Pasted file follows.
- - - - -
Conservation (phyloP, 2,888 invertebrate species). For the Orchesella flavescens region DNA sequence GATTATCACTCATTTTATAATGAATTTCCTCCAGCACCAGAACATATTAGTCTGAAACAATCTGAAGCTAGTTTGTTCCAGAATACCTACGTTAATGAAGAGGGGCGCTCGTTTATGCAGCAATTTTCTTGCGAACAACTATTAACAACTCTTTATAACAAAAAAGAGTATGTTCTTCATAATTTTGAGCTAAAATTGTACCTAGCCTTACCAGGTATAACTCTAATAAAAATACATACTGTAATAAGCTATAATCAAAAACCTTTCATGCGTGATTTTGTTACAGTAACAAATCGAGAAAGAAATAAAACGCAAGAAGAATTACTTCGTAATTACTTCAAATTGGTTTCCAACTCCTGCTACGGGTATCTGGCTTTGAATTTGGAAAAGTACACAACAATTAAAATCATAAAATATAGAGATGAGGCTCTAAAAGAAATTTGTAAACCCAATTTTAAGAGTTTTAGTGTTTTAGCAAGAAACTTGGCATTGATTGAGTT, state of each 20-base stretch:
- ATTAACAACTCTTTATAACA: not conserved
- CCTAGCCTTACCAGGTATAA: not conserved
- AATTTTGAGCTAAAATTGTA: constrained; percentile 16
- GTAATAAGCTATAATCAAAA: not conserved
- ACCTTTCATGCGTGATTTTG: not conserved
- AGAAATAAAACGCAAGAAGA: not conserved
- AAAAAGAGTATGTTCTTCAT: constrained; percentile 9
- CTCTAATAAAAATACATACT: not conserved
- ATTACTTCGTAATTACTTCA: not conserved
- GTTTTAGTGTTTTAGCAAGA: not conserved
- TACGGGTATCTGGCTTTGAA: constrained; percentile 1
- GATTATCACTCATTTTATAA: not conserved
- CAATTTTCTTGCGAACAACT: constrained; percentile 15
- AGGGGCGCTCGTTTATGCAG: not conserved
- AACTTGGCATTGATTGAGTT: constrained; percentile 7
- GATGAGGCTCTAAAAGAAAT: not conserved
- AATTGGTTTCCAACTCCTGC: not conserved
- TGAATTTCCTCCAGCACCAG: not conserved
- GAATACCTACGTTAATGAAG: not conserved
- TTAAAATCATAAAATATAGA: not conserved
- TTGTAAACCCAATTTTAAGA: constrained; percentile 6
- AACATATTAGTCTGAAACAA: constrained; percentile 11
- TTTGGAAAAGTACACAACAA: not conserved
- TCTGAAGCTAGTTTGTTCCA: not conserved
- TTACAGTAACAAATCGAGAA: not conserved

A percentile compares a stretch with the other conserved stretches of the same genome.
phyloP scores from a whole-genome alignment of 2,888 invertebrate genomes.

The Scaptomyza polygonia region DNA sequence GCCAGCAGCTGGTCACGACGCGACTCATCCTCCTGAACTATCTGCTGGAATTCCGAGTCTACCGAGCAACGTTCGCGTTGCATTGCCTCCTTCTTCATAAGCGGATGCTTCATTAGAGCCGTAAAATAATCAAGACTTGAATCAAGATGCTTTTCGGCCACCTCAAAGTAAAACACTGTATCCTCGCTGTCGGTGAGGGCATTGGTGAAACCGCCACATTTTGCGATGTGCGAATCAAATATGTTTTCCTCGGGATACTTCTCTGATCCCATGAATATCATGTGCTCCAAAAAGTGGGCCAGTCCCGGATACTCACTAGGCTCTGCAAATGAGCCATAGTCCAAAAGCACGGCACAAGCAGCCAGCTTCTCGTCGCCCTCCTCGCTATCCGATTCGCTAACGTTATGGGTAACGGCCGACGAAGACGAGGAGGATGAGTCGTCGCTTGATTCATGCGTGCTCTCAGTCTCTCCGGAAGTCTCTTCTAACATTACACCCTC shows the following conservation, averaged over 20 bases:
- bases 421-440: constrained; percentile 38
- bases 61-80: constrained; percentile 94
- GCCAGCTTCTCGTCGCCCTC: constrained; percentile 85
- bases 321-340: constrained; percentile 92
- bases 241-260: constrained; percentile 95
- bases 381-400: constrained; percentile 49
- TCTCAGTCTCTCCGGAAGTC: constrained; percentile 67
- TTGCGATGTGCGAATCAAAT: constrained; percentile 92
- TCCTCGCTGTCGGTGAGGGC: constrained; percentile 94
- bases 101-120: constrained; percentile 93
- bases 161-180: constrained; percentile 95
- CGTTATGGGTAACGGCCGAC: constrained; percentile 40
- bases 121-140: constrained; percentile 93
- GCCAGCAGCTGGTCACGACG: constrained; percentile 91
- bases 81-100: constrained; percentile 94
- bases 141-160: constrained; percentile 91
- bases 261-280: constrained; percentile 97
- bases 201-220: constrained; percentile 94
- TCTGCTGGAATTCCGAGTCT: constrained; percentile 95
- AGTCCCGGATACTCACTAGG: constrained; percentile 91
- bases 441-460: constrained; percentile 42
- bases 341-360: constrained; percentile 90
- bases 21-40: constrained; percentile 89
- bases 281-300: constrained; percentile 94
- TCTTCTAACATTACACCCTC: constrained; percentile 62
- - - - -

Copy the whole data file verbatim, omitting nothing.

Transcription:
Conservation (phyloP, 2,888 invertebrate species). For the Orchesella flavescens region DNA sequence GATTATCACTCATTTTATAATGAATTTCCTCCAGCACCAGAACATATTAGTCTGAAACAATCTGAAGCTAGTTTGTTCCAGAATACCTACGTTAATGAAGAGGGGCGCTCGTTTATGCAGCAATTTTCTTGCGAACAACTATTAACAACTCTTTATAACAAAAAAGAGTATGTTCTTCATAATTTTGAGCTAAAATTGTACCTAGCCTTACCAGGTATAACTCTAATAAAAATACATACTGTAATAAGCTATAATCAAAAACCTTTCATGCGTGATTTTGTTACAGTAACAAATCGAGAAAGAAATAAAACGCAAGAAGAATTACTTCGTAATTACTTCAAATTGGTTTCCAACTCCTGCTACGGGTATCTGGCTTTGAATTTGGAAAAGTACACAACAATTAAAATCATAAAATATAGAGATGAGGCTCTAAAAGAAATTTGTAAACCCAATTTTAAGAGTTTTAGTGTTTTAGCAAGAAACTTGGCATTGATTGAGTT, state of each 20-base stretch:
- ATTAACAACTCTTTATAACA: not conserved
- CCTAGCCTTACCAGGTATAA: not conserved
- AATTTTGAGCTAAAATTGTA: constrained; percentile 16
- GTAATAAGCTATAATCAAAA: not conserved
- ACCTTTCATGCGTGATTTTG: not conserved
- AGAAATAAAACGCAAGAAGA: not conserved
- AAAAAGAGTATGTTCTTCAT: constrained; percentile 9
- CTCTAATAAAAATACATACT: not conserved
- ATTACTTCGTAATTACTTCA: not conserved
- GTTTTAGTGTTTTAGCAAGA: not conserved
- TACGGGTATCTGGCTTTGAA: constrained; percentile 1
- GATTATCACTCATTTTATAA: not conserved
- CAATTTTCTTGCGAACAACT: constrained; percentile 15
- AGGGGCGCTCGTTTATGCAG: not conserved
- AACTTGGCATTGATTGAGTT: constrained; percentile 7
- GATGAGGCTCTAAAAGAAAT: not conserved
- AATTGGTTTCCAACTCCTGC: not conserved
- TGAATTTCCTCCAGCACCAG: not conserved
- GAATACCTACGTTAATGAAG: not conserved
- TTAAAATCATAAAATATAGA: not conserved
- TTGTAAACCCAATTTTAAGA: constrained; percentile 6
- AACATATTAGTCTGAAACAA: constrained; percentile 11
- TTTGGAAAAGTACACAACAA: not conserved
- TCTGAAGCTAGTTTGTTCCA: not conserved
- TTACAGTAACAAATCGAGAA: not conserved

A percentile compares a stretch with the other conserved stretches of the same genome.
phyloP scores from a whole-genome alignment of 2,888 invertebrate genomes.

The Scaptomyza polygonia region DNA sequence GCCAGCAGCTGGTCACGACGCGACTCATCCTCCTGAACTATCTGCTGGAATTCCGAGTCTACCGAGCAACGTTCGCGTTGCATTGCCTCCTTCTTCATAAGCGGATGCTTCATTAGAGCCGTAAAATAATCAAGACTTGAATCAAGATGCTTTTCGGCCACCTCAAAGTAAAACACTGTATCCTCGCTGTCGGTGAGGGCATTGGTGAAACCGCCACATTTTGCGATGTGCGAATCAAATATGTTTTCCTCGGGATACTTCTCTGATCCCATGAATATCATGTGCTCCAAAAAGTGGGCCAGTCCCGGATACTCACTAGGCTCTGCAAATGAGCCATAGTCCAAAAGCACGGCACAAGCAGCCAGCTTCTCGTCGCCCTCCTCGCTATCCGATTCGCTAACGTTATGGGTAACGGCCGACGAAGACGAGGAGGATGAGTCGTCGCTTGATTCATGCGTGCTCTCAGTCTCTCCGGAAGTCTCTTCTAACATTACACCCTC shows the following conservation, averaged over 20 bases:
- bases 421-440: constrained; percentile 38
- bases 61-80: constrained; percentile 94
- GCCAGCTTCTCGTCGCCCTC: constrained; percentile 85
- bases 321-340: constrained; percentile 92
- bases 241-260: constrained; percentile 95
- bases 381-400: constrained; percentile 49
- TCTCAGTCTCTCCGGAAGTC: constrained; percentile 67
- TTGCGATGTGCGAATCAAAT: constrained; percentile 92
- TCCTCGCTGTCGGTGAGGGC: constrained; percentile 94
- bases 101-120: constrained; percentile 93
- bases 161-180: constrained; percentile 95
- CGTTATGGGTAACGGCCGAC: constrained; percentile 40
- bases 121-140: constrained; percentile 93
- GCCAGCAGCTGGTCACGACG: constrained; percentile 91
- bases 81-100: constrained; percentile 94
- bases 141-160: constrained; percentile 91
- bases 261-280: constrained; percentile 97
- bases 201-220: constrained; percentile 94
- TCTGCTGGAATTCCGAGTCT: constrained; percentile 95
- AGTCCCGGATACTCACTAGG: constrained; percentile 91
- bases 441-460: constrained; percentile 42
- bases 341-360: constrained; percentile 90
- bases 21-40: constrained; percentile 89
- bases 281-300: constrained; percentile 94
- TCTTCTAACATTACACCCTC: constrained; percentile 62